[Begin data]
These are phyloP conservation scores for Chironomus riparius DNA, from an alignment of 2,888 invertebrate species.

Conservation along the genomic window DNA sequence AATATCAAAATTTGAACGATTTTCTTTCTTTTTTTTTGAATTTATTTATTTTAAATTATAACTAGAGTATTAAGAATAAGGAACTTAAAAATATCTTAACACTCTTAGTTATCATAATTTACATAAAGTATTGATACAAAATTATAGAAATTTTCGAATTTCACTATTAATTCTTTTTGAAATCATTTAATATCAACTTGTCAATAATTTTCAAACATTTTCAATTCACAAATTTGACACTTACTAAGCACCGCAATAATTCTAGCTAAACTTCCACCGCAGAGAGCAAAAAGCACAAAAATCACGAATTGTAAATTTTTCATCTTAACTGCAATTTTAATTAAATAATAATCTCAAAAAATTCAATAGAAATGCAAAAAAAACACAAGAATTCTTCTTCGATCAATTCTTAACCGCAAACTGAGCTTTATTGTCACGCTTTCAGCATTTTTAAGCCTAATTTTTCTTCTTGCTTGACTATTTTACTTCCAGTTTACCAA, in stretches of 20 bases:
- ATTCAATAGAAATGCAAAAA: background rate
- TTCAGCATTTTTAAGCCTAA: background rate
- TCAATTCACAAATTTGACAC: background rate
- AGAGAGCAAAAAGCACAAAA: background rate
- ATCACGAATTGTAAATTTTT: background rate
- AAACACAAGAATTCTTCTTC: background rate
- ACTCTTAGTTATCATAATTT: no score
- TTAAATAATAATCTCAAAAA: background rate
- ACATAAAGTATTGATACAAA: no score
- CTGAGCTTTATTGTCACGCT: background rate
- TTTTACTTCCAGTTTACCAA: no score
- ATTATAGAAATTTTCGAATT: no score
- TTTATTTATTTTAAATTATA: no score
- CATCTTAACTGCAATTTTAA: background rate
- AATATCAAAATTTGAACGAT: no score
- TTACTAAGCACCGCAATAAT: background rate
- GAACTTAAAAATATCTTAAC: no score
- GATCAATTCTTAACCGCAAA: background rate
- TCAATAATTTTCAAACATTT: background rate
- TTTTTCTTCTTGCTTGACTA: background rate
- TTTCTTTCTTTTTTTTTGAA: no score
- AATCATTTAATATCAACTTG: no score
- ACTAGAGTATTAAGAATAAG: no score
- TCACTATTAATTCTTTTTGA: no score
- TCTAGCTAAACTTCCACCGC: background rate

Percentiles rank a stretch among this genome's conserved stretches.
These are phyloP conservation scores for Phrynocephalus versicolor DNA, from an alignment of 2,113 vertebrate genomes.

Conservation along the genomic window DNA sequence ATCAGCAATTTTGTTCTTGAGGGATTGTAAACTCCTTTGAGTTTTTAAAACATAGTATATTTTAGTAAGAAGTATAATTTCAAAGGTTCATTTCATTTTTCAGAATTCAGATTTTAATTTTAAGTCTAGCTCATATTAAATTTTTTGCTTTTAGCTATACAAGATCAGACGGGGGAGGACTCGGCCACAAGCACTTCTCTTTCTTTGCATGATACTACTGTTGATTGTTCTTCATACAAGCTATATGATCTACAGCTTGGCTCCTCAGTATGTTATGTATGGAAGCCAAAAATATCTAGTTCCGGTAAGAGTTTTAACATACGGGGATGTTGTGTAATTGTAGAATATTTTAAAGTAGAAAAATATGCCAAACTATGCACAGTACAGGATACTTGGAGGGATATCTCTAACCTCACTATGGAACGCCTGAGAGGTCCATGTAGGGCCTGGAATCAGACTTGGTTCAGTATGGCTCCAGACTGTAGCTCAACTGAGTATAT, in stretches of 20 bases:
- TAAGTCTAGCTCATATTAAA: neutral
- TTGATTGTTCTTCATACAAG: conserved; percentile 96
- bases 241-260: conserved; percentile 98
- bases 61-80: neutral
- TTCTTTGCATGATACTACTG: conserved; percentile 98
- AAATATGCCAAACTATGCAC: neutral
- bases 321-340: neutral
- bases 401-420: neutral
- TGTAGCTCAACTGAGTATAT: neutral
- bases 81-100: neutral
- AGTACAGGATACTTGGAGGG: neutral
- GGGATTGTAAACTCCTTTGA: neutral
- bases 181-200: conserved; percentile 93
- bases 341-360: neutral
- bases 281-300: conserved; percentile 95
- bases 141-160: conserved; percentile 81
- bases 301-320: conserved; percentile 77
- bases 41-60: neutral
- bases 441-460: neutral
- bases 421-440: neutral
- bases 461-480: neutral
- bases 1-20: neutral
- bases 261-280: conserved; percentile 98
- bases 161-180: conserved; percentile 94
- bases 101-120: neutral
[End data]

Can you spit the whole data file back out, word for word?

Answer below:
These are phyloP conservation scores for Chironomus riparius DNA, from an alignment of 2,888 invertebrate species.

Conservation along the genomic window DNA sequence AATATCAAAATTTGAACGATTTTCTTTCTTTTTTTTTGAATTTATTTATTTTAAATTATAACTAGAGTATTAAGAATAAGGAACTTAAAAATATCTTAACACTCTTAGTTATCATAATTTACATAAAGTATTGATACAAAATTATAGAAATTTTCGAATTTCACTATTAATTCTTTTTGAAATCATTTAATATCAACTTGTCAATAATTTTCAAACATTTTCAATTCACAAATTTGACACTTACTAAGCACCGCAATAATTCTAGCTAAACTTCCACCGCAGAGAGCAAAAAGCACAAAAATCACGAATTGTAAATTTTTCATCTTAACTGCAATTTTAATTAAATAATAATCTCAAAAAATTCAATAGAAATGCAAAAAAAACACAAGAATTCTTCTTCGATCAATTCTTAACCGCAAACTGAGCTTTATTGTCACGCTTTCAGCATTTTTAAGCCTAATTTTTCTTCTTGCTTGACTATTTTACTTCCAGTTTACCAA, in stretches of 20 bases:
- ATTCAATAGAAATGCAAAAA: background rate
- TTCAGCATTTTTAAGCCTAA: background rate
- TCAATTCACAAATTTGACAC: background rate
- AGAGAGCAAAAAGCACAAAA: background rate
- ATCACGAATTGTAAATTTTT: background rate
- AAACACAAGAATTCTTCTTC: background rate
- ACTCTTAGTTATCATAATTT: no score
- TTAAATAATAATCTCAAAAA: background rate
- ACATAAAGTATTGATACAAA: no score
- CTGAGCTTTATTGTCACGCT: background rate
- TTTTACTTCCAGTTTACCAA: no score
- ATTATAGAAATTTTCGAATT: no score
- TTTATTTATTTTAAATTATA: no score
- CATCTTAACTGCAATTTTAA: background rate
- AATATCAAAATTTGAACGAT: no score
- TTACTAAGCACCGCAATAAT: background rate
- GAACTTAAAAATATCTTAAC: no score
- GATCAATTCTTAACCGCAAA: background rate
- TCAATAATTTTCAAACATTT: background rate
- TTTTTCTTCTTGCTTGACTA: background rate
- TTTCTTTCTTTTTTTTTGAA: no score
- AATCATTTAATATCAACTTG: no score
- ACTAGAGTATTAAGAATAAG: no score
- TCACTATTAATTCTTTTTGA: no score
- TCTAGCTAAACTTCCACCGC: background rate

Percentiles rank a stretch among this genome's conserved stretches.
These are phyloP conservation scores for Phrynocephalus versicolor DNA, from an alignment of 2,113 vertebrate genomes.

Conservation along the genomic window DNA sequence ATCAGCAATTTTGTTCTTGAGGGATTGTAAACTCCTTTGAGTTTTTAAAACATAGTATATTTTAGTAAGAAGTATAATTTCAAAGGTTCATTTCATTTTTCAGAATTCAGATTTTAATTTTAAGTCTAGCTCATATTAAATTTTTTGCTTTTAGCTATACAAGATCAGACGGGGGAGGACTCGGCCACAAGCACTTCTCTTTCTTTGCATGATACTACTGTTGATTGTTCTTCATACAAGCTATATGATCTACAGCTTGGCTCCTCAGTATGTTATGTATGGAAGCCAAAAATATCTAGTTCCGGTAAGAGTTTTAACATACGGGGATGTTGTGTAATTGTAGAATATTTTAAAGTAGAAAAATATGCCAAACTATGCACAGTACAGGATACTTGGAGGGATATCTCTAACCTCACTATGGAACGCCTGAGAGGTCCATGTAGGGCCTGGAATCAGACTTGGTTCAGTATGGCTCCAGACTGTAGCTCAACTGAGTATAT, in stretches of 20 bases:
- TAAGTCTAGCTCATATTAAA: neutral
- TTGATTGTTCTTCATACAAG: conserved; percentile 96
- bases 241-260: conserved; percentile 98
- bases 61-80: neutral
- TTCTTTGCATGATACTACTG: conserved; percentile 98
- AAATATGCCAAACTATGCAC: neutral
- bases 321-340: neutral
- bases 401-420: neutral
- TGTAGCTCAACTGAGTATAT: neutral
- bases 81-100: neutral
- AGTACAGGATACTTGGAGGG: neutral
- GGGATTGTAAACTCCTTTGA: neutral
- bases 181-200: conserved; percentile 93
- bases 341-360: neutral
- bases 281-300: conserved; percentile 95
- bases 141-160: conserved; percentile 81
- bases 301-320: conserved; percentile 77
- bases 41-60: neutral
- bases 441-460: neutral
- bases 421-440: neutral
- bases 461-480: neutral
- bases 1-20: neutral
- bases 261-280: conserved; percentile 98
- bases 161-180: conserved; percentile 94
- bases 101-120: neutral